Hardesty Biographical Atlas of Monroe County, WV, 1882.
1998, 1882. R 975.478 H259
Hickory & Lady Slippers: Life and Legend of Clay County
People. 16 vols. 1978–1990. R 975.467 H629
History of Walkersville Community… [Lewis County]1990.
R 975.461 S769H
Putnam County Marriages, 1882–1911. 2007. R 975.435
Ritchie County Marriages, 1916–1970. 1985. R 975.424
Roane County Birth Records. [1856–late 1960s]. 1999.
R 975.436 B619
Tumult on the Mountains: Lumbering in West Virginia,
1770–1920. 2008, 1964. R 975.4 C613T
West Union, West Virginia Cemeteries…[Doddridge
County] 1990. R 975.456 C663W
West Virginia Central and Pittsburgh Railway: A Western
Maryland Predecessor. 2003. R 975.4 C597W
West Virginia Encyclopedia. 2006. R 975.4 W516
West Virginia Memorial Cards. 3 vols. 2007–2012.
R 975.4 C663W
Western Maryland Railway in West Virginia:
The Photographs of G. H. Broadwater. 2006.
R 975.4 C597W
Wyoming County
German genealogy
Births, 1853–1884. 1999. R 975.445 H141W
Deaths. Vol. 1, 1853–1894. 1999. R 975.445 H141W
Mullens Advocate: Mullens, W. Va. 15 vols., 1925–1941;
1946; 1949–1950; 1952–58; 1960–1962.
R 975.445 H141M
Wills, 1850–1900. 1999. R 975.449 H141W
Auswanderer aus Oldendorf (Melle) nach Nordamerika
[Emigrants from Oldendorf (Melle) to North America].
2012. R 943.5911 I32A
Grossen-Linden, Landkreis Giessen, Hessen (Deutsche
Ortssippenbücher, Band 00.716). 2012.
R 943.414 W527F
Other West Virginia titles
Barbour County WV: Hardesty’s Biographical Atlas, 1882,
Volume 4. 1999, 1882. R 975.459 B239
Civil War in Greenbrier County, West Virginia. 2004.
R 975.488 M158C
Elk River Communities in Kanawha County: A Continuing
History. 2 vols. 1999. R 975.437 E43E
Family histories
Ancestry and Descendants of Walter Deane, 1612–1693 of
South Chard, England and Taunton, Plymouth Colony.
[NGS]. 2013. 929.2 D283D
Clay Family Settlement on the Bluestone River. 1999.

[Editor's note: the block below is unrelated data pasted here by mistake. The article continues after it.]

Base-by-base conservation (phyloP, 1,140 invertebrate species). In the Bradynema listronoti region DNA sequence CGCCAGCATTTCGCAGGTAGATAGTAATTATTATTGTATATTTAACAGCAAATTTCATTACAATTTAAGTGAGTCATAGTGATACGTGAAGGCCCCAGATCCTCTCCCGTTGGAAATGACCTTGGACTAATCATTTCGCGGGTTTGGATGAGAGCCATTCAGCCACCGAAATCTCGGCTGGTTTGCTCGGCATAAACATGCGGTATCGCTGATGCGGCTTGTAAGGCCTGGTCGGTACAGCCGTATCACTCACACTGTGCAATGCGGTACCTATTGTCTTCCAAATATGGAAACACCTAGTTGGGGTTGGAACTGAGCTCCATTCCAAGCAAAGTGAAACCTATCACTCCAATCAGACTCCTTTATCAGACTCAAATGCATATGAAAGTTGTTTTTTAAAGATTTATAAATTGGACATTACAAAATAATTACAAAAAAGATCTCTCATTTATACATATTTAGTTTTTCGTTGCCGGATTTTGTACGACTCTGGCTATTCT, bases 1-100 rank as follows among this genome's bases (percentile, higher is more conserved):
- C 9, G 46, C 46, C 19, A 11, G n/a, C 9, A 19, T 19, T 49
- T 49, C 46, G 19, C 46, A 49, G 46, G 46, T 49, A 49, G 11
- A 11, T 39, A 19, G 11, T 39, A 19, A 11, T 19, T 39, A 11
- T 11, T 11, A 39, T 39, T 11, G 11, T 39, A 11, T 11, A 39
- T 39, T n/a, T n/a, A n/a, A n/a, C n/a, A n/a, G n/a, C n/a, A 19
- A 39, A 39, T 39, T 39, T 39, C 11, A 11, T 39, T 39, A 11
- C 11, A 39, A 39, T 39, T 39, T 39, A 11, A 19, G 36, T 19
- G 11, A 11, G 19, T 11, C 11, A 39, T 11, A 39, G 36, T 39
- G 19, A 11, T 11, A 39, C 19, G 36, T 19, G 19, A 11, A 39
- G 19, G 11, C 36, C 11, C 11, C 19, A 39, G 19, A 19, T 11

R 929.2 C619S
OCTOBER 2013 | PAGE 14
Descendants of Dr. Nathaniel Saltonstall of Haverhill,
Massachusetts. [NGS]. 2013. 929.2 S179S
First Muirs of the Province of Quebec, Including Two
Millers, James and William Muir, Their Origins in
Scotland and the Descendants of James Muir of Beloeil,
Vercheres, Quebec. [NGS]. 2012. 929.2 M953P
Keane and Sheahan Families of Bridgeport, Connecticut.
[NGS]. 2013. 929.2 K225
Lilly on the Bluestone. 1997. R 929.2 L729S
My Prewitt and Related Families: Virginia Westward, 1636
–2012. [NGS]. 2012. 929.2 P944P
Some Descendants of Roger Billings of Dorchester,
Massachusetts. 2012. R 929.2 B598U
Other new titles
Army of the Revolution and Its Organizer: Rudolf Cronau’s
Biography of Baron von Steuben. 1998, 1923.
R 973.33 C947A
Fifty Years in Chains. 2003. RB Ball
Diary of the Civil War, 1861–1865. 1996.
R 973.782 H361D
Harriet Tubman: The Moses of Her People. 2004.
R 973.7115 B799H
Mississippi Valley Mélange. Vols. 4, 6–8. 2010–2012.
R 976.303 D494M
On the Skirmish Line. 1997. RB Sanders
Passport in America: The History of a Document. 2012.
R 342.73 R649P
Pennoyer Brothers: Colonization, Commerce, Charity in
the Seventeenth Century. [NGS]. 1971. 380.1 L889P
Acadian Diaspora: An Eighteenth-century History. 2012.
R 971.5 H692A
Advertisements from historical St. Louis newspapers
Available on microfilm in the Special Collections Department
Argus, Jan. 1951 (African American)
Jewish Voice, Sept. 2, 1898
La Lega Italiana, Oct. 1914
St. Louiske Listy, Jan. 6, 1910 (Czech)
Westliche Post, July 3, 1904 (German)